There are two initial considerations regarding the video anode circuit. One is the low value anode load R1 and the other is the potentiometer contrast control network. To secure adequate video drive for the picture tube, most conventional video amplifiers use anode loads up to about 10 kΩ in value. However, due to the effect of valve and stray capacitances, good response at the higher video frequencies (to provide good picture definition) is possible only when using a low value anode load (and, also, incidentally, vision detector load). As a 625-line signal has a wider extension into the high video frequencies than a 405 signal, the problem is greater in the new sets.

To ensure a good video response, the shunt capacitances must be small and the resistive load value must also be small. But as the load is decreased, so does the amplitude of the video signal across the load fall off. As a picture tube requires a certain value of video drive for peak white there is a limit, for a particular value, beyond which the value of the load cannot be reduced.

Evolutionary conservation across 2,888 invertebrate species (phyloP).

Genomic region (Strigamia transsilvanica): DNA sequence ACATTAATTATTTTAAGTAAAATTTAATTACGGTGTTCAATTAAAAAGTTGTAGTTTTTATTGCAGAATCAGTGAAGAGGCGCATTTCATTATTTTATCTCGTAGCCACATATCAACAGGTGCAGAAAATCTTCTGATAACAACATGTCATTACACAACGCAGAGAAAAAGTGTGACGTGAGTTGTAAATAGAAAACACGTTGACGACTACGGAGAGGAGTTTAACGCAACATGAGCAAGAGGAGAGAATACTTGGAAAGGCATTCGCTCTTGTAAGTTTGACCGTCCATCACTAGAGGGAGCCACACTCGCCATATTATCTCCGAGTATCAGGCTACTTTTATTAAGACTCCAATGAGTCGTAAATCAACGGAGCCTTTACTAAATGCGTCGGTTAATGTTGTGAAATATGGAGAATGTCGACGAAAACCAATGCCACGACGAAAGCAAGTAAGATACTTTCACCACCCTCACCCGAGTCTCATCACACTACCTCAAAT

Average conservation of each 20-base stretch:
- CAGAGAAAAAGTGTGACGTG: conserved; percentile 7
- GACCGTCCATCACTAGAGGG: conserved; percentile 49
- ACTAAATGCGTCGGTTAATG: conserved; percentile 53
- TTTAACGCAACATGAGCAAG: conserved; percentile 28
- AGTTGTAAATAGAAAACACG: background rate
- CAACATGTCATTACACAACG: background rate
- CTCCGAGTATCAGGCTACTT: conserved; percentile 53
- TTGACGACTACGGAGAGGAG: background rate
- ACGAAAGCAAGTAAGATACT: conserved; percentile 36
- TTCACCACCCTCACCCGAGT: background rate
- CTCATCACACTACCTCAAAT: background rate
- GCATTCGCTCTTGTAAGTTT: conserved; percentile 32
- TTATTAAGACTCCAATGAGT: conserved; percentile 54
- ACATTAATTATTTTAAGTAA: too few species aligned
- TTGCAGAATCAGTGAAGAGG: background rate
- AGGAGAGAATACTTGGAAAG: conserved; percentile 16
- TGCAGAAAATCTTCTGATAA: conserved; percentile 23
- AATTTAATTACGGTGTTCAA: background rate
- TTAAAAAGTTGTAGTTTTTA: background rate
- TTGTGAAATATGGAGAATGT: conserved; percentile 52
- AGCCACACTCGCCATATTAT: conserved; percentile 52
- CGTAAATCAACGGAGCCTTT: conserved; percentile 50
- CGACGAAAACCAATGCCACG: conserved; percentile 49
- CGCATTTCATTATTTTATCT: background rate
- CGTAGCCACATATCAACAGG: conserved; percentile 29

Factors in Favour

The problem is further aggravated in the circuit shown because the contrast control is connected in the video anode circuit and this itself, together with its wiring, introduces extra shunt capacitance. On 625 lines, a response beyond 6 MHz is needed for both picture quality and the inter-carrier signal, so only a low anode load resistor can be used. It is seen that the value is 2K7.

Sufficient video signal drive is provided, even with this low load, because: (a) the slope of the power pentode section of the PFL200 is high and (b) the valve is designed for the high peaks of current which must occur in the load at maximum drive.

It may be thought that the problem is made more complicated than need be by having the contrast control in the anode circuit. Actually, there are several. factors in favour of this mode of contrast control. A significant one is that the level of the video signal at the sync separator and the level of the inter-carrier signal at the vision detector both remain constant despite manual adjustment of contrast.